Every time Esteban came forward, Pernell was ready to duck, dodge, slip, counter, and just generally make his prey look the fool with the ineffectiveness of the aggression. This was looking less like the first fight between De Jesus and Duran and more like the latter two, where the great fighter was better able to take the fight to the enemy.
Indeed, if Whitaker had more power in his retorts to the punches coming at him, he may well have put De Jesus on the floor. Three more rounds went by, the show turning more one-sided with each passing round.
De Jesus went for broke. He threw everything he had, but the same refrain kept showing that the man was fighting not with a plan but out of a combination of frustration and desperation. The punches were ragged; the hooks too wide, the crosses thrown with no apparent ill intention and more with a mind toward not getting countered.
Sometimes a fight ends in a spectacular knockout, a complete physical demolition of a man’s capacity to remain in the fight. Other times, a fight ends purely because a timekeeper and a prescribed length of combat grants a merciful end to a one-sided contest, and Esteban De Jesus’s utter failure to muster an attack capable of penetrating the defense of a man who, in historical perspective, was here to bring his very best?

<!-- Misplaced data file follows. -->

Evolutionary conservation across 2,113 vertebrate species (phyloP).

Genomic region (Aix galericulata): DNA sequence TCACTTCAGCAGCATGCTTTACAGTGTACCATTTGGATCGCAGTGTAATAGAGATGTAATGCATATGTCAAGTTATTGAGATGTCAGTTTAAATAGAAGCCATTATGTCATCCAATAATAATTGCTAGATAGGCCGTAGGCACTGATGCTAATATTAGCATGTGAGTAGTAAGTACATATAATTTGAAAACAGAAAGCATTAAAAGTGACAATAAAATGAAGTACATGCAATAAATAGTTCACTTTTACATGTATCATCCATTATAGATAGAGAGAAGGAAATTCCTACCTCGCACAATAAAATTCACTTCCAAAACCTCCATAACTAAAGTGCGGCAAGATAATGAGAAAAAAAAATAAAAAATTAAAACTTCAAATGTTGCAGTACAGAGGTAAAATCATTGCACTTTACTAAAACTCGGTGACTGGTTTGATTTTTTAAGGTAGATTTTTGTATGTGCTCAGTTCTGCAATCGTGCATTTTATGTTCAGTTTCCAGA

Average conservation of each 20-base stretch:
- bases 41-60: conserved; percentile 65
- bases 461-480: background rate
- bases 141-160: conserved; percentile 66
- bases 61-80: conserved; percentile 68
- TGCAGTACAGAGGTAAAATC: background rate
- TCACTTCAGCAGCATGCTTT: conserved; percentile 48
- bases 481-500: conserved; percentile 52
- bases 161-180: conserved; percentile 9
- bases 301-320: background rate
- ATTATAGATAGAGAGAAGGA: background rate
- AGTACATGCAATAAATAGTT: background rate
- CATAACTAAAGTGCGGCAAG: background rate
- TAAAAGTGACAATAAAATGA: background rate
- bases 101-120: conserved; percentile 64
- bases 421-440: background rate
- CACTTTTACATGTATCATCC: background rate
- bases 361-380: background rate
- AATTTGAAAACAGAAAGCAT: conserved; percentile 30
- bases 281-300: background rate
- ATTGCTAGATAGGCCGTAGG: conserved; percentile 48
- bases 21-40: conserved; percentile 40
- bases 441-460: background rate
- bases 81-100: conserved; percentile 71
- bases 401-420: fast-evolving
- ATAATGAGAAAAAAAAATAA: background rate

To say that all three judges saw the bout 119-109 is only to restate the obvious for the record. Your winner, by unanimous decision…
RESULT: WHITAKER W-UD12 DE JESUS.
Your main event’s a doozy. Gennady Golovkin, last seen getting his ass kicked by John “The Beast” Mugabi on this show, is in another old-vs-new, and after what happened with the Beast, let’s try something a little less threatening. GGG takes on Mustafa Hamsho in the main event. Will this be a case of a historical tomato can considering what Marvin Hagler did to Hamsho? Or will the old dog be able to smack the Kazakh around?
Let’s keep the featherweight train rolling in our next co-feature, shall we? Prince Naseem Hamed makes his return to the program after having been knocked senseless by Danny Lopez last July. Next week, he gets an old-vs-new fight with Javier Fortuna at a 128-pound catchweight.
That’s next Saturday, sometime in the evening, right here on Historical Fight Night!